Summary: The parable of the unrighteous judge and persistent widow teaches us much about the need for persistence in prayer and how God moves in our lives to answer our prayer and bring about God’s will.

Luke 18:1-8 “The Art of Asking”


I received an E-mail message that contained a list of questions with no clear-cut answer.

• Why do doctors and lawyers call what they do practice?

• Why is abbreviation such a long word?

• Why is a boxing ring square?

• What was the best thing before sliced bread?

These are light-hearted questions, but there are serious questions that we find ourselves asking, also.

• Why do good people suffer?

• Why do we hurt one another?

• Why do some of the best prayers seem to go unanswered?

These questions lead to one crucial question. What can we count on from God, when we face the troubles of the world, the heartaches of life, and the tough challenges of this existence?


This parable is not an allegory. God cannot be equated with the unrighteous judge. Rather it is a parable of comparison. In comparison to the unrighteous judge, who eventually gives in to the widow’s requests, God is much more willing to hear us and to answer our prayers.

In the Lord’s Prayer, Jesus invites his followers to approach God as their father. Children seem to approach their father’s with a great boldness. “Hey, Dad, can I have the keys to the car?” “Dad, can you give me twenty bucks?” “Dad, can you give me a ride to school?” In the same manner we are invited to boldly approach God.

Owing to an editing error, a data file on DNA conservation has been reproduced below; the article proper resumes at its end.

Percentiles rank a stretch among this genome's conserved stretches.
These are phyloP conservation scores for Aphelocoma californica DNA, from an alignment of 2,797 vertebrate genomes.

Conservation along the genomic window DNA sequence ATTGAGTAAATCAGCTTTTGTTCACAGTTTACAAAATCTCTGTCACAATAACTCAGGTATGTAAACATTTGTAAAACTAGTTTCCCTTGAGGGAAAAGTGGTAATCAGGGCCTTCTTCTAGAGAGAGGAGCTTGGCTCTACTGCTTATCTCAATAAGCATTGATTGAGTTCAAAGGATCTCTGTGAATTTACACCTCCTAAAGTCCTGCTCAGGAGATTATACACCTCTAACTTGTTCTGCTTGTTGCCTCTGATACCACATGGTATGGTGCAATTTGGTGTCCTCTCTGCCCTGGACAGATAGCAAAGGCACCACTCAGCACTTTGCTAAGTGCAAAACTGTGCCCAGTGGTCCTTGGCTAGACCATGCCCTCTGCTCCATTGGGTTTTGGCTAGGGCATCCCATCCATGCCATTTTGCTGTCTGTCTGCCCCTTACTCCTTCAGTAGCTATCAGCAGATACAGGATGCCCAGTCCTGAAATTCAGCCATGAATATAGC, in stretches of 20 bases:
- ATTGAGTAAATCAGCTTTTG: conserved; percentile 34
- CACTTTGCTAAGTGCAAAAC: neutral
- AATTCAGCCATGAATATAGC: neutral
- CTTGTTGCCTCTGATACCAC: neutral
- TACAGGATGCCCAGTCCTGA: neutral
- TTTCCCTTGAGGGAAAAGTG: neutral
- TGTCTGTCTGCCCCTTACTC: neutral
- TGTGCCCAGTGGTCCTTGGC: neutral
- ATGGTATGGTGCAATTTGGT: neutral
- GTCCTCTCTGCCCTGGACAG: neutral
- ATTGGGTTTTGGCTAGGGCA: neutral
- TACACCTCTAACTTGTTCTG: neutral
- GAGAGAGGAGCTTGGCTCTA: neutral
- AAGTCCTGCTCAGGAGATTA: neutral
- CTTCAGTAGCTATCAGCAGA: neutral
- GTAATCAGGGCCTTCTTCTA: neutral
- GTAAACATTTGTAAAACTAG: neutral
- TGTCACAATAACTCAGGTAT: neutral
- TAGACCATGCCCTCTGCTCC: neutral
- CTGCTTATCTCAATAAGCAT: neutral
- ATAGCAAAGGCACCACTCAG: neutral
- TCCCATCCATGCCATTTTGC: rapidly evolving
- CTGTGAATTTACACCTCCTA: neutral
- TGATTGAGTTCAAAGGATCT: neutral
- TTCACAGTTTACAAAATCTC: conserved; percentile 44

Like all fathers, God longs to hear our prayers—even though it would be nice if we’d talk to him at other times then simply when we need something. No matter what, God is always available, waiting to hear us and attentive to our needs.

There are times when we feel so all alone. It is comforting to know that we can share our loneliness and struggles with God and have a compassionate and understanding reception when we do.


It is wonderful to have the father/son access to God. Christianity is the only religion in the world that understands their relationship with God from this perspective. But if God was only a distant being that could only listen, rather than act, our prayers wouldn’t be much comfort. God is more than a grandparent who lives across the country, who listens to the complaints and sorrows of his or her grandchild, but can do nothing except offer sympathy.

The judge eventually acted on the widow’s petitions. He moved and brought her justice. In the same manner, God moves in our lives to answer our prayers and to meet our needs. Throughout the Bible, we have examples of God answering the prayers of God’s people and acting in their lives.

• God answers the cry of the Israelites and brings them out of slavery into the freedom of the Promised Land.

• Jesus answered the prayers of the disciples when they were caught in the storm, and stilled the wind and the waves.

• God met the needs of all humankind by sending Jesus to die for us and live that we may live.

God answers our prayers in God’s own time and in God’s own way.


We have God’s promise that absolutely nothing in all of creative will be able to separate us from God’s love.

No matter what difficulties we encounter, God promises to walk with us through them. God will enable us to get to the other side. Often God does this through other people.

God is our comfort and strength when life threatens to overwhelm us. The Psalmist rejoiced that God was his fortress and refuge.

We discover that even though we may not have our prayers answered in the manner that we wanted them answered, that having God draw us close during the struggles of life is a gracious answer to our prayers in itself.


This parable is more than just about us and God answering our prayers. It is also about the establishment of justice. The widow faced injustice and cry out for justice. We are called, as Christians, to pray not just for our needs but also for the needs of others.

The establishment of justice is a long time coming. We continue to pray even thought God tarries. As we pray, we may also discover that God intends to use us to answer our prayers. We not only pray for justice, we also live to establish it in our world today. Amen

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